Never seen before: Scientists say 'living robots' they created can reproduce on their own

WION Web Team
New Delhi Published: Nov 30, 2021, 01:35 PM(IST)

Never seen before: Scientists say 'living robots' they created can reproduce on their own Photograph:( Twitter )

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Experiments which were conducted earlier shocked scientists as to how the Xenobots could be designed to complete easy tasks

In a first, scientists from the University of Vermont, Tufts University, and the Wyss Institute for Biologically Inspired Engineering have created self-replicating living robots. Earlier, this same team developed the world's first living robot - Xenobots.

Now, these Xenobots can find single cells, gather hundreds of them together, and create their baby version inside their mouth. During the process, these embryonic cells would develop into skin.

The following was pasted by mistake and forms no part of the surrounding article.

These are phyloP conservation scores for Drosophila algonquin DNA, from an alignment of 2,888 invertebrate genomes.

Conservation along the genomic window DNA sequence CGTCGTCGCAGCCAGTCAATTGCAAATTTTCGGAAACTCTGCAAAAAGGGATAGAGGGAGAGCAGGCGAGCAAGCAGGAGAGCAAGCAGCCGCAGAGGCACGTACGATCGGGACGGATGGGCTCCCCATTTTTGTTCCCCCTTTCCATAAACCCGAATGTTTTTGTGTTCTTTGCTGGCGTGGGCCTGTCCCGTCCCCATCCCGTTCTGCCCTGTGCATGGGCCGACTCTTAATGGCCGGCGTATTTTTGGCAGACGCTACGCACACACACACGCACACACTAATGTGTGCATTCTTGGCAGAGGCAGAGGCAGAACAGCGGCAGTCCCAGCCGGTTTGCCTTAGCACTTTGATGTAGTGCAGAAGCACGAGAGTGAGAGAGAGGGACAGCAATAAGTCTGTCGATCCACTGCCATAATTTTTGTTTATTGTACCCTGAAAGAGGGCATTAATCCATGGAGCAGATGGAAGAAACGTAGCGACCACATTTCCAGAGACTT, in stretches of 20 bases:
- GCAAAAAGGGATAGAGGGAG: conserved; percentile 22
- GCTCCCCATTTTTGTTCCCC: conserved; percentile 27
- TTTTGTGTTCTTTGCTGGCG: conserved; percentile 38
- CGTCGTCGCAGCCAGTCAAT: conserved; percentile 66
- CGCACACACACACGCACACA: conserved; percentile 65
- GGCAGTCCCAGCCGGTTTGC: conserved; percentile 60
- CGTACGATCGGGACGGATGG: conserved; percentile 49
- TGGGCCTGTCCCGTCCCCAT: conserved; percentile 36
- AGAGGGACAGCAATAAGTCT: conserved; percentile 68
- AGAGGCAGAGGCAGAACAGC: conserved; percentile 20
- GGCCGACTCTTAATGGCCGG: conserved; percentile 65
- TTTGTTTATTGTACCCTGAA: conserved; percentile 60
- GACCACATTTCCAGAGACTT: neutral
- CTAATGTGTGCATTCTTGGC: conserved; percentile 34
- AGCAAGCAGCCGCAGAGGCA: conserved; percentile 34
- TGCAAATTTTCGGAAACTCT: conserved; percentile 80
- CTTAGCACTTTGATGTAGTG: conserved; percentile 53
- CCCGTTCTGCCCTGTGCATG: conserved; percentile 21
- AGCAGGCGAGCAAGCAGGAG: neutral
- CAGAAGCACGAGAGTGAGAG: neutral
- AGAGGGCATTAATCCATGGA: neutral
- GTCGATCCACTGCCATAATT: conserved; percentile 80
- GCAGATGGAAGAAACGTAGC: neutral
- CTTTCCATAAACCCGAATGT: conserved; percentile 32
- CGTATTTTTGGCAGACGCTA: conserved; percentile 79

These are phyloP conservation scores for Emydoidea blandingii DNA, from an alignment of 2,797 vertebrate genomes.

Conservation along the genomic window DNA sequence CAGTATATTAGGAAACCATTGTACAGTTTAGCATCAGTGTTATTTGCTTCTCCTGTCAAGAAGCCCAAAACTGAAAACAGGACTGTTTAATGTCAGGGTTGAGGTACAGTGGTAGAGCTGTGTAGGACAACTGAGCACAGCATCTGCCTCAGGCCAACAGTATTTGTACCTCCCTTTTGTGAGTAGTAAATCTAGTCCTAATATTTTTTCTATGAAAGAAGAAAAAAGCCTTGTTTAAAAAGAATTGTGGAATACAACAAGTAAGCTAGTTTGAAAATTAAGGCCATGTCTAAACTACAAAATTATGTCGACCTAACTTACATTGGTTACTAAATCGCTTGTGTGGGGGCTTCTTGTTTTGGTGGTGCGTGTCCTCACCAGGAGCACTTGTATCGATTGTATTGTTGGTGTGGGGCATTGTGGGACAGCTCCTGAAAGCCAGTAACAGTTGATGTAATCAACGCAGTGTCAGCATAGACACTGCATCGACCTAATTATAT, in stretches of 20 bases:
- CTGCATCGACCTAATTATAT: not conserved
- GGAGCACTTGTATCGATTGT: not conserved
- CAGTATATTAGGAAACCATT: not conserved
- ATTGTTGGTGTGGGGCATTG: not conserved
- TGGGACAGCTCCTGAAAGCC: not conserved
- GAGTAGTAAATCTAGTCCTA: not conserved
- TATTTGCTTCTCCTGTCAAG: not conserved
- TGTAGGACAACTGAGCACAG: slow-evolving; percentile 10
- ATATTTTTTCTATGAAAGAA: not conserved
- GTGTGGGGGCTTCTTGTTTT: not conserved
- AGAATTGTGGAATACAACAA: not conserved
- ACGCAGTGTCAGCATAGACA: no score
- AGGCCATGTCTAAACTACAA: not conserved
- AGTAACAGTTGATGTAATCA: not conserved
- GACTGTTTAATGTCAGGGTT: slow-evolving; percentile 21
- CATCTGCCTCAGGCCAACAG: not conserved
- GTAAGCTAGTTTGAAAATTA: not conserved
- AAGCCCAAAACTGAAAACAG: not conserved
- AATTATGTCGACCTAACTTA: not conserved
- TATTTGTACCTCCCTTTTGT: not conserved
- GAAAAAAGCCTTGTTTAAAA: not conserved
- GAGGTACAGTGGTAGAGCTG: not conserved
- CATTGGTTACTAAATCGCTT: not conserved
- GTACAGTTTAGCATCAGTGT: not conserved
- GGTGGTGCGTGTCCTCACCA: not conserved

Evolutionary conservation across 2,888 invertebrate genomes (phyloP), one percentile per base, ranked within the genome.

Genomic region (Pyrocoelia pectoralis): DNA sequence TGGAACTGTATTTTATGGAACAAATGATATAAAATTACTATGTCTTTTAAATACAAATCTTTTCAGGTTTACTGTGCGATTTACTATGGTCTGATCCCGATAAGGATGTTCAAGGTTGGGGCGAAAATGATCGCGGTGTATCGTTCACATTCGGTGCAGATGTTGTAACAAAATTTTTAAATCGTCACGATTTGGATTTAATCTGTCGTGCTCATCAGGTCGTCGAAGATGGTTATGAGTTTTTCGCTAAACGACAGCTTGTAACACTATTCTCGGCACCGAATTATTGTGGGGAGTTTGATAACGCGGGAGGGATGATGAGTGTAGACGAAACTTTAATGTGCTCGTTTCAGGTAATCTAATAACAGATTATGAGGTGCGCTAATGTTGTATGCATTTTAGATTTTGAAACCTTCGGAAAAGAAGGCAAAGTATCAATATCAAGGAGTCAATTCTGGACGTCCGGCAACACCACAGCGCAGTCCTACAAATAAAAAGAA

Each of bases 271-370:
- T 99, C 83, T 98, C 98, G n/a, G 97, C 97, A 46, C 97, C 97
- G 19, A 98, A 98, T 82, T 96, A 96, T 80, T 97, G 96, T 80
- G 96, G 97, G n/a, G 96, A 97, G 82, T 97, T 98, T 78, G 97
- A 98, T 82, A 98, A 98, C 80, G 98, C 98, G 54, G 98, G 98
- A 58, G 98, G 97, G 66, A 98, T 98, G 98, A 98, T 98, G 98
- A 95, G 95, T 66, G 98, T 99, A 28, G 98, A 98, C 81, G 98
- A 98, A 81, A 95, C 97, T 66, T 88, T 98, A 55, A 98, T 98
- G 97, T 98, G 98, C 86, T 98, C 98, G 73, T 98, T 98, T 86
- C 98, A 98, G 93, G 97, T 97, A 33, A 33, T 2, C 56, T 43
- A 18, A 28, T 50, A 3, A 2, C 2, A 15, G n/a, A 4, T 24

These cells were designed in a lab from genome of a frog.

"People have thought for quite a long time that we've worked out all the ways that life can reproduce or replicate. But this is something that's never been observed before," says co-author Douglas Blackiston, PhD, the senior scientist at Tufts University.

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Experiments which were conducted earlier shocked scientists as to how the Xenobots could be designed complete easy tasks. Now they are stunned at their ability of replicating. 

The scientists created Xenobots by scraping living stem cells from frog embryos. They then left them to incubate. After this, the cells were cut and reshaped into specific "body forms."

The cells later started to work on their own. The skin cells combined to form a structure. These pulsing heart muscle cells enabled the robot to move on its own. Little did the scientists know that the the Xenobot, once after it became a parent, was capable of forming a sphere.

"These are frog cells replicating in a way that is very different from how frogs do it. No animal or plant known to science replicates in this way," says Sam Kriegman, PhD, the lead author on the new study, in a report by Science Daily.

(With inputs from agencies)

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